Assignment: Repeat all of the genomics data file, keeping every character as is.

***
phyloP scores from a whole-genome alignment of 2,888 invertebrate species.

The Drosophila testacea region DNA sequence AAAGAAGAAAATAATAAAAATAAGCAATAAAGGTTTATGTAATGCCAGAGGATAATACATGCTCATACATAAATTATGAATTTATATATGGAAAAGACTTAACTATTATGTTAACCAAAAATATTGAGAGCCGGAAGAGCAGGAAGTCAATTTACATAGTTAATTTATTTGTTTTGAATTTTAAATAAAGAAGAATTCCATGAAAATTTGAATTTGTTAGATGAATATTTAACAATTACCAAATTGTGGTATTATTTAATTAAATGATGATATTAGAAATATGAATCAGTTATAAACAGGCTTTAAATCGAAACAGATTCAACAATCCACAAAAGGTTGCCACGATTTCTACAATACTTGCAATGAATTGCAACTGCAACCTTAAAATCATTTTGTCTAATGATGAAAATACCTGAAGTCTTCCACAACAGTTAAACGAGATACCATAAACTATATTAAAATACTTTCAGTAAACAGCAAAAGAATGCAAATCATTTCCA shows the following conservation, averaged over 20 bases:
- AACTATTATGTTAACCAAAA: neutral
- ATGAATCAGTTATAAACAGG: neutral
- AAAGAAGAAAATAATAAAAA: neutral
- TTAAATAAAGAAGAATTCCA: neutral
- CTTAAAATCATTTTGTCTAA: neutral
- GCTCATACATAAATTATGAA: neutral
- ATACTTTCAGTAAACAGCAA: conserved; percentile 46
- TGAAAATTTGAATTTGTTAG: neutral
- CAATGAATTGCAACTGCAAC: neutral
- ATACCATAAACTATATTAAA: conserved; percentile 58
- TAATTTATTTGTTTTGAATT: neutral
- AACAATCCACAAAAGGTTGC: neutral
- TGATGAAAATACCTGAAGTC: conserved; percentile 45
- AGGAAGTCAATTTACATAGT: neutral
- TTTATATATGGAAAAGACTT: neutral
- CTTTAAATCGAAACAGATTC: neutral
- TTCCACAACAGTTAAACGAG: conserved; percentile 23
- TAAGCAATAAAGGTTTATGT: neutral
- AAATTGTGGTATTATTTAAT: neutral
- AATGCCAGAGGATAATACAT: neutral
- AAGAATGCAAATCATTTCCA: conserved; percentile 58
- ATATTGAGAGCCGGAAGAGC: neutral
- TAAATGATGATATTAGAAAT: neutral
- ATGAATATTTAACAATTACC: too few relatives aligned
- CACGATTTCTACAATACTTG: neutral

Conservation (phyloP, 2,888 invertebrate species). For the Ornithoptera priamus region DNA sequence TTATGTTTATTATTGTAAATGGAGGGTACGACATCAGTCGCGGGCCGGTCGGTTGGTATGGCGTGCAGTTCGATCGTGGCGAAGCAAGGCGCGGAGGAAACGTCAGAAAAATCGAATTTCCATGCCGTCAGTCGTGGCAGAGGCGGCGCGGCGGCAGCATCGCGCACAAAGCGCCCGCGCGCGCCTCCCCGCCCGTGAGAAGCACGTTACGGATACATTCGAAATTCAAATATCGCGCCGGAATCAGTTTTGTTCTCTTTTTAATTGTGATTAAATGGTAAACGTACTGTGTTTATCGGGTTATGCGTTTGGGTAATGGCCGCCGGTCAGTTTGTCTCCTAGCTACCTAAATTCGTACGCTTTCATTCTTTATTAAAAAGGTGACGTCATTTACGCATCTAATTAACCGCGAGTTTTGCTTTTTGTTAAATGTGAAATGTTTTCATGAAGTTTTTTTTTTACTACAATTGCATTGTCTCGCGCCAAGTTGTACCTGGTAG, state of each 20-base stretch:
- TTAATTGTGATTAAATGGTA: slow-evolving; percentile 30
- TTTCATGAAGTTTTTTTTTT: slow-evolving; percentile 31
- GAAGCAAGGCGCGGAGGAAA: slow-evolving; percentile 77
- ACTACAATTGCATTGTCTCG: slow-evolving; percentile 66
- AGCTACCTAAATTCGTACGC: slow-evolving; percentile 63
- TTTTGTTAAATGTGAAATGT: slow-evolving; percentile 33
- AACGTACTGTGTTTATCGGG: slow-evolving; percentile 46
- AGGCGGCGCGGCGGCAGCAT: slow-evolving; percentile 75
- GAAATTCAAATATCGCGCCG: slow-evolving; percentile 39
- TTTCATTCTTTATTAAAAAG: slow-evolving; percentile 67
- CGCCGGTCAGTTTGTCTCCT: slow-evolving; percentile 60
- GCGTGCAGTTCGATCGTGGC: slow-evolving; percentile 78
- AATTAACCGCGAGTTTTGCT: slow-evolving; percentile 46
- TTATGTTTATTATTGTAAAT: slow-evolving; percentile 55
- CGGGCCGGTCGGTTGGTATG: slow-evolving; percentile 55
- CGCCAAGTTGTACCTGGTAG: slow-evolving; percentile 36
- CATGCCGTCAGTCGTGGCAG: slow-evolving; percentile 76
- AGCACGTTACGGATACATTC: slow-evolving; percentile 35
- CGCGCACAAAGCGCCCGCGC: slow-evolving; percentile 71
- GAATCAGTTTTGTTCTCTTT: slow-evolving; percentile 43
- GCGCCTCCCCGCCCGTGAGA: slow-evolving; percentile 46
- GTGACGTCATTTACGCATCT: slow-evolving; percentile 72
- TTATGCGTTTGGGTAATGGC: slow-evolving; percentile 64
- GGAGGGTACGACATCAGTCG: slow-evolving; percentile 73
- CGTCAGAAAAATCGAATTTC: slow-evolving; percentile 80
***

phyloP scores from a whole-genome alignment of 2,888 invertebrate species.

The Drosophila testacea region DNA sequence AAAGAAGAAAATAATAAAAATAAGCAATAAAGGTTTATGTAATGCCAGAGGATAATACATGCTCATACATAAATTATGAATTTATATATGGAAAAGACTTAACTATTATGTTAACCAAAAATATTGAGAGCCGGAAGAGCAGGAAGTCAATTTACATAGTTAATTTATTTGTTTTGAATTTTAAATAAAGAAGAATTCCATGAAAATTTGAATTTGTTAGATGAATATTTAACAATTACCAAATTGTGGTATTATTTAATTAAATGATGATATTAGAAATATGAATCAGTTATAAACAGGCTTTAAATCGAAACAGATTCAACAATCCACAAAAGGTTGCCACGATTTCTACAATACTTGCAATGAATTGCAACTGCAACCTTAAAATCATTTTGTCTAATGATGAAAATACCTGAAGTCTTCCACAACAGTTAAACGAGATACCATAAACTATATTAAAATACTTTCAGTAAACAGCAAAAGAATGCAAATCATTTCCA shows the following conservation, averaged over 20 bases:
- AACTATTATGTTAACCAAAA: neutral
- ATGAATCAGTTATAAACAGG: neutral
- AAAGAAGAAAATAATAAAAA: neutral
- TTAAATAAAGAAGAATTCCA: neutral
- CTTAAAATCATTTTGTCTAA: neutral
- GCTCATACATAAATTATGAA: neutral
- ATACTTTCAGTAAACAGCAA: conserved; percentile 46
- TGAAAATTTGAATTTGTTAG: neutral
- CAATGAATTGCAACTGCAAC: neutral
- ATACCATAAACTATATTAAA: conserved; percentile 58
- TAATTTATTTGTTTTGAATT: neutral
- AACAATCCACAAAAGGTTGC: neutral
- TGATGAAAATACCTGAAGTC: conserved; percentile 45
- AGGAAGTCAATTTACATAGT: neutral
- TTTATATATGGAAAAGACTT: neutral
- CTTTAAATCGAAACAGATTC: neutral
- TTCCACAACAGTTAAACGAG: conserved; percentile 23
- TAAGCAATAAAGGTTTATGT: neutral
- AAATTGTGGTATTATTTAAT: neutral
- AATGCCAGAGGATAATACAT: neutral
- AAGAATGCAAATCATTTCCA: conserved; percentile 58
- ATATTGAGAGCCGGAAGAGC: neutral
- TAAATGATGATATTAGAAAT: neutral
- ATGAATATTTAACAATTACC: too few relatives aligned
- CACGATTTCTACAATACTTG: neutral

Conservation (phyloP, 2,888 invertebrate species). For the Ornithoptera priamus region DNA sequence TTATGTTTATTATTGTAAATGGAGGGTACGACATCAGTCGCGGGCCGGTCGGTTGGTATGGCGTGCAGTTCGATCGTGGCGAAGCAAGGCGCGGAGGAAACGTCAGAAAAATCGAATTTCCATGCCGTCAGTCGTGGCAGAGGCGGCGCGGCGGCAGCATCGCGCACAAAGCGCCCGCGCGCGCCTCCCCGCCCGTGAGAAGCACGTTACGGATACATTCGAAATTCAAATATCGCGCCGGAATCAGTTTTGTTCTCTTTTTAATTGTGATTAAATGGTAAACGTACTGTGTTTATCGGGTTATGCGTTTGGGTAATGGCCGCCGGTCAGTTTGTCTCCTAGCTACCTAAATTCGTACGCTTTCATTCTTTATTAAAAAGGTGACGTCATTTACGCATCTAATTAACCGCGAGTTTTGCTTTTTGTTAAATGTGAAATGTTTTCATGAAGTTTTTTTTTTACTACAATTGCATTGTCTCGCGCCAAGTTGTACCTGGTAG, state of each 20-base stretch:
- TTAATTGTGATTAAATGGTA: slow-evolving; percentile 30
- TTTCATGAAGTTTTTTTTTT: slow-evolving; percentile 31
- GAAGCAAGGCGCGGAGGAAA: slow-evolving; percentile 77
- ACTACAATTGCATTGTCTCG: slow-evolving; percentile 66
- AGCTACCTAAATTCGTACGC: slow-evolving; percentile 63
- TTTTGTTAAATGTGAAATGT: slow-evolving; percentile 33
- AACGTACTGTGTTTATCGGG: slow-evolving; percentile 46
- AGGCGGCGCGGCGGCAGCAT: slow-evolving; percentile 75
- GAAATTCAAATATCGCGCCG: slow-evolving; percentile 39
- TTTCATTCTTTATTAAAAAG: slow-evolving; percentile 67
- CGCCGGTCAGTTTGTCTCCT: slow-evolving; percentile 60
- GCGTGCAGTTCGATCGTGGC: slow-evolving; percentile 78
- AATTAACCGCGAGTTTTGCT: slow-evolving; percentile 46
- TTATGTTTATTATTGTAAAT: slow-evolving; percentile 55
- CGGGCCGGTCGGTTGGTATG: slow-evolving; percentile 55
- CGCCAAGTTGTACCTGGTAG: slow-evolving; percentile 36
- CATGCCGTCAGTCGTGGCAG: slow-evolving; percentile 76
- AGCACGTTACGGATACATTC: slow-evolving; percentile 35
- CGCGCACAAAGCGCCCGCGC: slow-evolving; percentile 71
- GAATCAGTTTTGTTCTCTTT: slow-evolving; percentile 43
- GCGCCTCCCCGCCCGTGAGA: slow-evolving; percentile 46
- GTGACGTCATTTACGCATCT: slow-evolving; percentile 72
- TTATGCGTTTGGGTAATGGC: slow-evolving; percentile 64
- GGAGGGTACGACATCAGTCG: slow-evolving; percentile 73
- CGTCAGAAAAATCGAATTTC: slow-evolving; percentile 80